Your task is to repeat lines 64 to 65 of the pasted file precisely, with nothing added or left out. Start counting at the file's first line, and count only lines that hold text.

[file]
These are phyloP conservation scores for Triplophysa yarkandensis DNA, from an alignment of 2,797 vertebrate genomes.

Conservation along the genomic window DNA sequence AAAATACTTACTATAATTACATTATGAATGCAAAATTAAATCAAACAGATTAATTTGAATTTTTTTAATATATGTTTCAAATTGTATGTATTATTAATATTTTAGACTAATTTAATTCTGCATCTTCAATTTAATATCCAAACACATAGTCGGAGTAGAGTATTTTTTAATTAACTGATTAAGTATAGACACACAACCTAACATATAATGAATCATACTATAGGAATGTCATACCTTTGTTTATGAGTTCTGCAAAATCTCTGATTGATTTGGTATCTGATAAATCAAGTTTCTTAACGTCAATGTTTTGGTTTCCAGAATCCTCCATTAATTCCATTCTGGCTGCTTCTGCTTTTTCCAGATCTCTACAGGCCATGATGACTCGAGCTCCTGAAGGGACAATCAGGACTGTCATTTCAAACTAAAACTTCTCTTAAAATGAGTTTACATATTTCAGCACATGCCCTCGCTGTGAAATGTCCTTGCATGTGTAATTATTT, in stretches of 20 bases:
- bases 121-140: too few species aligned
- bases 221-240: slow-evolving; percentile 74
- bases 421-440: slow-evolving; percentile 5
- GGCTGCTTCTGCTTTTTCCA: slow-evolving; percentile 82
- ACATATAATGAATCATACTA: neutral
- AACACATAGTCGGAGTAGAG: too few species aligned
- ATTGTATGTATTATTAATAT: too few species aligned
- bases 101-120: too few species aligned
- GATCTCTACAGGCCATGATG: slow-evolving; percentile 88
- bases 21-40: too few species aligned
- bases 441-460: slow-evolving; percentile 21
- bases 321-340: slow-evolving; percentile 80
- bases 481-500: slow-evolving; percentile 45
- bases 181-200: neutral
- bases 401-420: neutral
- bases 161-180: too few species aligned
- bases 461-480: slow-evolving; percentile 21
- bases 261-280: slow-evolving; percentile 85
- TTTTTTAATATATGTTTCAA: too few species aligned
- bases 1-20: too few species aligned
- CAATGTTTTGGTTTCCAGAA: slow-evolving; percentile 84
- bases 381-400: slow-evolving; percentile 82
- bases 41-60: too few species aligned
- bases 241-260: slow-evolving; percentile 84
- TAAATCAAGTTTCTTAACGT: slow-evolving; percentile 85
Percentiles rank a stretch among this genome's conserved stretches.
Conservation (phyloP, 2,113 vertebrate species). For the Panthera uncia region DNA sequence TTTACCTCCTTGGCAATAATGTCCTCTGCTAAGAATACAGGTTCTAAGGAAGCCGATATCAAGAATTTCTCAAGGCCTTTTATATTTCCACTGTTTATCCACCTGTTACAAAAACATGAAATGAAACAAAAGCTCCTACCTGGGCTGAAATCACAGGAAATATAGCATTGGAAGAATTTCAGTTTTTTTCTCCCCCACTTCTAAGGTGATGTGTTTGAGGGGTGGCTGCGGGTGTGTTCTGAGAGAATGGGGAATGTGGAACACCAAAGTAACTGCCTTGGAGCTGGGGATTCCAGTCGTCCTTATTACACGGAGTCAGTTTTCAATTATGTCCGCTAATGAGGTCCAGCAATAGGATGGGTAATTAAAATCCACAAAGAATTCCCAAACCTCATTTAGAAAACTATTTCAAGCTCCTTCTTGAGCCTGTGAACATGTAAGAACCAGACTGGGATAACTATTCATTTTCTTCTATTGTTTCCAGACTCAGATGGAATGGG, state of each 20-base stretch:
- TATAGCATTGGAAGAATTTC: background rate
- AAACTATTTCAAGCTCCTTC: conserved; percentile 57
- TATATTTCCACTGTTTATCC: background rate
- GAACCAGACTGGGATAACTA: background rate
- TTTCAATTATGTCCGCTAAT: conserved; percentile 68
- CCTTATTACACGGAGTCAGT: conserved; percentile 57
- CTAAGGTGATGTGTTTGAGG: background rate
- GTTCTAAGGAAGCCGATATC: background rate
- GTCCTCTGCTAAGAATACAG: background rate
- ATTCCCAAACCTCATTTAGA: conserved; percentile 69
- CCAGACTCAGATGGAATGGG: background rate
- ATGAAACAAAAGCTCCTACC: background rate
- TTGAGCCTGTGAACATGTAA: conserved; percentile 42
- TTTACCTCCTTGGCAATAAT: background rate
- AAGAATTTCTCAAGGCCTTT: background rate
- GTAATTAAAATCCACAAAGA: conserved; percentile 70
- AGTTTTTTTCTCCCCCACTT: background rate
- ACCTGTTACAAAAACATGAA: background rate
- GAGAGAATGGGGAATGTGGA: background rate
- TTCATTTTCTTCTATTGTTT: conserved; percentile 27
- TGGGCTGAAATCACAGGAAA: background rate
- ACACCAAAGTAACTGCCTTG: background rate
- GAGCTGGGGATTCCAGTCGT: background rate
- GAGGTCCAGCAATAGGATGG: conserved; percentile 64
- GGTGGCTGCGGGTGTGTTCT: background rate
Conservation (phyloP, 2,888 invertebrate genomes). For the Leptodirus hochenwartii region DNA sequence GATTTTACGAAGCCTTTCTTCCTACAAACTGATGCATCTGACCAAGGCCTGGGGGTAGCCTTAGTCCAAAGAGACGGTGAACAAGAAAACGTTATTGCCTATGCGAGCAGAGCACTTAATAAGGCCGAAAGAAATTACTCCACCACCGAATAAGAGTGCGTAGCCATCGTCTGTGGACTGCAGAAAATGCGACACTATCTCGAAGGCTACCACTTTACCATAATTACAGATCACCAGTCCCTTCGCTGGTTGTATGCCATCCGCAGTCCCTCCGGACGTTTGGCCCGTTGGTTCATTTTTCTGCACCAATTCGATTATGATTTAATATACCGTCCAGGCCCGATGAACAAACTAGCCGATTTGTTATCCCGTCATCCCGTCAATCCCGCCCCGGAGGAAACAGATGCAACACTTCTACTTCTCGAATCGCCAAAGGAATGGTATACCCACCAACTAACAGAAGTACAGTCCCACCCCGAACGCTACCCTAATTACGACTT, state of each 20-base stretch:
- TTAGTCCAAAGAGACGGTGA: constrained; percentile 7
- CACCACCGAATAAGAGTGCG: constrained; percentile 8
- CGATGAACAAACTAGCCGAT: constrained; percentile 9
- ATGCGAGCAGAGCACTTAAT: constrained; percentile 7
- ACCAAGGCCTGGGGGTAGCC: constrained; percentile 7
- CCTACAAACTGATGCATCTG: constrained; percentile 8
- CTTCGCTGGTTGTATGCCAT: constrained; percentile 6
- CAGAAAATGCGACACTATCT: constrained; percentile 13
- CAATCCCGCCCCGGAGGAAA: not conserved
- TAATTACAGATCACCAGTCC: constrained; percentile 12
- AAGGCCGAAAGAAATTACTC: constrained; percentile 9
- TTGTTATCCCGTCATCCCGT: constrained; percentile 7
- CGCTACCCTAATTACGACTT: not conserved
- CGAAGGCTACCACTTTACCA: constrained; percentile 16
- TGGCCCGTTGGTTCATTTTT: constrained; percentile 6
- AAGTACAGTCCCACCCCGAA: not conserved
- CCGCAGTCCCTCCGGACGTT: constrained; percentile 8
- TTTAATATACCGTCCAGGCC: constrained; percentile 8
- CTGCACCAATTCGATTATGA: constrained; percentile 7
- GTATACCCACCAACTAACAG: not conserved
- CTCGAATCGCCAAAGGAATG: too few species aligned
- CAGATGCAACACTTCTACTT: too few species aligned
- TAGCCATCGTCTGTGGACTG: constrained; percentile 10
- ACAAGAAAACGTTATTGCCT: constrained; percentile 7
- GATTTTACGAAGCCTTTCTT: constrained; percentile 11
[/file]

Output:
- CAATCCCGCCCCGGAGGAAA: not conserved
- TAATTACAGATCACCAGTCC: constrained; percentile 12